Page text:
Author John Kenneth Muir
PublishedÂ by McFarland & Company
Publication Date: 2007
Format: Black /White – 684 pages
If you’ve perused our book reviews you’ll find the inclusion of several books dedicated to covering the horror films of the 70’s. This is not surprising as many consider the 70’s as the high point of horror film culture. Whether it was inventive, groundbreaking or just different, there is no arguing that what came out during the time period has produced many regarded as classics. The book “Horror Films of the 1970’s” is actually 2 books. A double volume set that is shipped as so and – AuthoredÂ byÂ John Kenneth Muir.
I have seen my share, but this particular offering intrigued me the most. As we know, there are several films in that era that have had entire books dedicated to them, so if was good to see a set of editions that gives credit where credit is due. The norm to this point has been either 70’s books that pick and choose a handful to cover alot of or a summarized edition that just gives quick overviews of alot of films.
The attraction for me was a a sufficient amount of coverage to important titles. Volume 1 covers 1970-1975, while volume 2 covers 1976-1979. Combined the editions cover almost 700 pages worth of reading materials. An impressive effort from any writer.
Features! The books begin with a easy to find table of contents that lists each film according to its year and location in the book. So while they are in alphabetical order, they restart with every year listed. Volume 1 begins with a lengthy history of the decade. A welcome and expected overview of the span of films and film culture during that period. v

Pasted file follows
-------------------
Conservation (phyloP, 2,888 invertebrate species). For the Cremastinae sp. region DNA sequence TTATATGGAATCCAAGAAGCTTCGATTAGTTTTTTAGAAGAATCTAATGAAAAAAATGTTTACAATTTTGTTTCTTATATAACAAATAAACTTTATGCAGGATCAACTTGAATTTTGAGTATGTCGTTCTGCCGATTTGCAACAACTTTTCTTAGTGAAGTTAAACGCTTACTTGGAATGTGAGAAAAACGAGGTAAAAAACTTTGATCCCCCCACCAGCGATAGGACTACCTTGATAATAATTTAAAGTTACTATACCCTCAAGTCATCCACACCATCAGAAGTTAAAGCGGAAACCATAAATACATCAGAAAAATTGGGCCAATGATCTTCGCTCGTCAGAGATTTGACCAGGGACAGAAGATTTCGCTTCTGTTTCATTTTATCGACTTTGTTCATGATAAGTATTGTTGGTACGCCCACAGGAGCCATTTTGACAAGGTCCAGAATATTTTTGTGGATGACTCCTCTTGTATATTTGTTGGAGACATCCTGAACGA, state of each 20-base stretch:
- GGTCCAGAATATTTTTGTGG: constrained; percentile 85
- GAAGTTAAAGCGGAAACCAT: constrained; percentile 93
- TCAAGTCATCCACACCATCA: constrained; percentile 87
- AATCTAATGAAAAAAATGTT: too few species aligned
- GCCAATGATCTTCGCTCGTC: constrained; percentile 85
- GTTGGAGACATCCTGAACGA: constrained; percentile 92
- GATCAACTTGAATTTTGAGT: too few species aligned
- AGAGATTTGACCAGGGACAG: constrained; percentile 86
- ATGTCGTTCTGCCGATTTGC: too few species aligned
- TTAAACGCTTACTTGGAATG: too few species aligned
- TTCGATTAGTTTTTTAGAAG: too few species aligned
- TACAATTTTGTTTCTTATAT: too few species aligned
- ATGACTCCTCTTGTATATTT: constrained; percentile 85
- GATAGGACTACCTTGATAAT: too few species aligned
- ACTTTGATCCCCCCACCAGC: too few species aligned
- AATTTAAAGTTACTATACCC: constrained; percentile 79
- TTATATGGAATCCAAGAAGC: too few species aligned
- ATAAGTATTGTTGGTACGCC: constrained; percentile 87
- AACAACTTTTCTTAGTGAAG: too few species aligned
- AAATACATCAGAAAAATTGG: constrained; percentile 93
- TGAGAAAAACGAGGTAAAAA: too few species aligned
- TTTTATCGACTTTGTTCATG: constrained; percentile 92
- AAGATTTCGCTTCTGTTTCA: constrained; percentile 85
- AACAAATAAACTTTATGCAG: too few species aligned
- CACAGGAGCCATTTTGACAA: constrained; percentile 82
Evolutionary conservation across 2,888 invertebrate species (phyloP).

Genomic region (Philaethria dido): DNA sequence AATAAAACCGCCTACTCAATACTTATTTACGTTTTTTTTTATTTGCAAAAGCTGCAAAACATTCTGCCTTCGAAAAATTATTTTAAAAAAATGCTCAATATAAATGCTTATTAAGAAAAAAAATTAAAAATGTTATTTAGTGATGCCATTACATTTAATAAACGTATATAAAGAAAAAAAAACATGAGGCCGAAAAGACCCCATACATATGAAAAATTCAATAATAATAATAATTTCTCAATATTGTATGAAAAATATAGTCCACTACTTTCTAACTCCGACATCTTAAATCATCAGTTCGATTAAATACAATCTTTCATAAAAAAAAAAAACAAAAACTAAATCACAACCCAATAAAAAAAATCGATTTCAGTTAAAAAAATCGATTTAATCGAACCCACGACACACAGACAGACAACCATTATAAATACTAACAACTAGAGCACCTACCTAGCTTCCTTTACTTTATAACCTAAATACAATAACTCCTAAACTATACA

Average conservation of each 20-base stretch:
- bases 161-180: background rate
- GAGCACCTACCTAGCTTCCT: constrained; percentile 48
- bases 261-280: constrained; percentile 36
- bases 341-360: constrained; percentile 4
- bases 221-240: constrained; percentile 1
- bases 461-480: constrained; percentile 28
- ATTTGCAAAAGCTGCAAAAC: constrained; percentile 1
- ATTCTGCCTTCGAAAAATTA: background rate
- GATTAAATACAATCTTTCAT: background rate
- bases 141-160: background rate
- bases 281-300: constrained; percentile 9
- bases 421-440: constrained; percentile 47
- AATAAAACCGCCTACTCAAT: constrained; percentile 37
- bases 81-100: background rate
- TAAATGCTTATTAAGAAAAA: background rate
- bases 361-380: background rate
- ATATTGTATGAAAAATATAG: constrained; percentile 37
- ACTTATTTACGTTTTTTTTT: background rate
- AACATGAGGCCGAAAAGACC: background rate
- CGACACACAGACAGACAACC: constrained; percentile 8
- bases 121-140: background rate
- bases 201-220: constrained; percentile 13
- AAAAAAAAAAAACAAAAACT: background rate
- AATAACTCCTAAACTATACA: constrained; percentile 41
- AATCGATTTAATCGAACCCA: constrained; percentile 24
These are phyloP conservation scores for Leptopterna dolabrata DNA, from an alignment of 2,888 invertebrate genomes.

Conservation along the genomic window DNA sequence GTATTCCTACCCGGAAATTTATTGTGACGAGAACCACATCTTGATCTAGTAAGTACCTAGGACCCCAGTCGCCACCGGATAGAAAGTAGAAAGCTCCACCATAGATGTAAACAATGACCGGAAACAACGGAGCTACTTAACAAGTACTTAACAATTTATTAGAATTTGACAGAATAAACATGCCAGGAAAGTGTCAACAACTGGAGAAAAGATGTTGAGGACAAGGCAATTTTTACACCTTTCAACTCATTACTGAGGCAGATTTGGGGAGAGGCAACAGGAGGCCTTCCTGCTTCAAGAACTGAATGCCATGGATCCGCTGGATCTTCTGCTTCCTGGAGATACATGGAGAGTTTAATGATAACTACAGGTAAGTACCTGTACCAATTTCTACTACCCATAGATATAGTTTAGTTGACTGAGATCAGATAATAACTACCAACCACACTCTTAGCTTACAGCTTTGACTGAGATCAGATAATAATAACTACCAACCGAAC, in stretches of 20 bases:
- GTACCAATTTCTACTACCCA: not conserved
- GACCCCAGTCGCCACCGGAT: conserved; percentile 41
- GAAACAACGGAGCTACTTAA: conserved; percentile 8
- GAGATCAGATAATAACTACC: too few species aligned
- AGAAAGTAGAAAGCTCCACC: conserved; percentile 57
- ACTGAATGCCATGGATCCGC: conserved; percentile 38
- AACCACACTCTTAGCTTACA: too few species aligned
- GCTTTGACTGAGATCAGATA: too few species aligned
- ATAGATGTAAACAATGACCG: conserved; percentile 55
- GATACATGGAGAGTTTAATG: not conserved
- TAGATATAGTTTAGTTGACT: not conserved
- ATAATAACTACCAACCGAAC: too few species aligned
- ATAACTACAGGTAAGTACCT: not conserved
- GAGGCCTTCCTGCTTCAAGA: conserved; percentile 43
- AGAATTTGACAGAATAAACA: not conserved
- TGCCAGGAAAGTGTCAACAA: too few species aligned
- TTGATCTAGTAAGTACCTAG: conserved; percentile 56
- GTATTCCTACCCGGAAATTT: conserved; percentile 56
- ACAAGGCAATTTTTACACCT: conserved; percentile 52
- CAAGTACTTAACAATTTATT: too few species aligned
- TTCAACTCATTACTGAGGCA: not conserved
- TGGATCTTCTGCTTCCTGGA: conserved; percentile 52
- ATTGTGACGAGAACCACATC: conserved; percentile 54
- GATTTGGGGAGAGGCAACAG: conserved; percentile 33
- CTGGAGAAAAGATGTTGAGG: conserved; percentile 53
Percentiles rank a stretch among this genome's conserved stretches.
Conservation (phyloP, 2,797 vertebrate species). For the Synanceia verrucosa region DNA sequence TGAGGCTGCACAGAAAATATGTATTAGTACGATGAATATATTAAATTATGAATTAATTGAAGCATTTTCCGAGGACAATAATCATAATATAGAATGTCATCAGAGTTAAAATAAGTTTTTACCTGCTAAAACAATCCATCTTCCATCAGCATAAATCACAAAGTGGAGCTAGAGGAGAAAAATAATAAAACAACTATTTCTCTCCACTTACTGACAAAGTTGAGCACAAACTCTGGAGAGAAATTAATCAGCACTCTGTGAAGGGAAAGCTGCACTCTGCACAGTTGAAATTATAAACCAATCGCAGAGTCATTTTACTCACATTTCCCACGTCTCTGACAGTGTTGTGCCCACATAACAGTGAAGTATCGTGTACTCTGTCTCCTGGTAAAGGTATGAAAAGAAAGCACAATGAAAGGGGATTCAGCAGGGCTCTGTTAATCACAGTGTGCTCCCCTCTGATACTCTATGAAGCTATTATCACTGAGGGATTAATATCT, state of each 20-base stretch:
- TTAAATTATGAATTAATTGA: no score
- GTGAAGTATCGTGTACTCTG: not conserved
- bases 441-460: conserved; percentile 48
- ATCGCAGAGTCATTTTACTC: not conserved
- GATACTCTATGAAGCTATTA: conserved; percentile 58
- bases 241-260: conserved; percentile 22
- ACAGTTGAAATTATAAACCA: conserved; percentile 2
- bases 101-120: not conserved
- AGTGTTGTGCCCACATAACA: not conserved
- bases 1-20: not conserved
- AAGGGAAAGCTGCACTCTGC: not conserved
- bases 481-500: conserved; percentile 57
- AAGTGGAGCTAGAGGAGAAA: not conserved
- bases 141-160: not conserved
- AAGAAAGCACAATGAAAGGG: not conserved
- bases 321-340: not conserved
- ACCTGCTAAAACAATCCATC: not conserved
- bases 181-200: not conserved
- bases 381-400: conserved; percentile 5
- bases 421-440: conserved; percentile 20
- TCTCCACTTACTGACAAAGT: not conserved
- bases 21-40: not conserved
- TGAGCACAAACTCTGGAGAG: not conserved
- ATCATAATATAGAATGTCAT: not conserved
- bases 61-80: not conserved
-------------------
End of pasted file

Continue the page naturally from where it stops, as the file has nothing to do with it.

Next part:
V olume 2 ends with a feature I especially enjoyed. “Film conventions of the 1970’s”. No not the kind you attend, but the classifications of certain films. For instance “When animals attack”, Blaxploitation”, or “Zombies”…etc We get the lists of horror films that fall into these classes just in case you want to do 70’s “demon night”. We also get a few pages of recommendations, noted actors and my favorite “memorable movie lines”. Muir has rounded off this collection very nicely just as fans would prefer.
On to the reviews! As mentioned each title gets its share of coverage. So we get quite a few pages with greats like “Carrie”, “Jaws”, Halloween”, Magic” and “Hills have Eyes” (to name a few) Even noted, but slightly lesser known achievements like “Manitou” get a fair handshake as well. The there is a the quaint few such as “the Night Daniel Died” that only gets a paragraph. This is due to a few things, the film may be obscure and hard to track down or simply low on the radar to any reader. That’s Ok, as I’d rather my time be spent reading the nice homage to “Tourist Trap” and “Phantasm”. The reviews follow a formula of cast listings, synopsis and then commentary.
The commentary of course will be the most interest with its degree of overviews and fact reporting. Muir spells it out like it is, using comparisons, opinions and suggested imagery solutions for the viewers. The writing here is very well done and told in a way that illustrates the visual aspect to a great degree. For instance in the film “I spit on Your grave”, Muir gives a great commentary ont he movement of rape and revenge films, citing the influence, similarities and relationship it had with other films of its genre. Further reading digs into the issues of victimization, sexuality and woman dominance portrayals.
Wishful thinking? This kind of coverage is the kind that deserves a permanent space in horror aficionado libraries. It may be alot to ask but I’d love to see this continued with 80’s, 90’s and 2000’s editions as a reference books. For some reason even with as many 70’s film books on the market as there is, I still enjoy these fully repetition or not. Muir has a comfortable writing style that makes the reading that much more enjoyable.
Available at McFarland & Company
Available at Amazon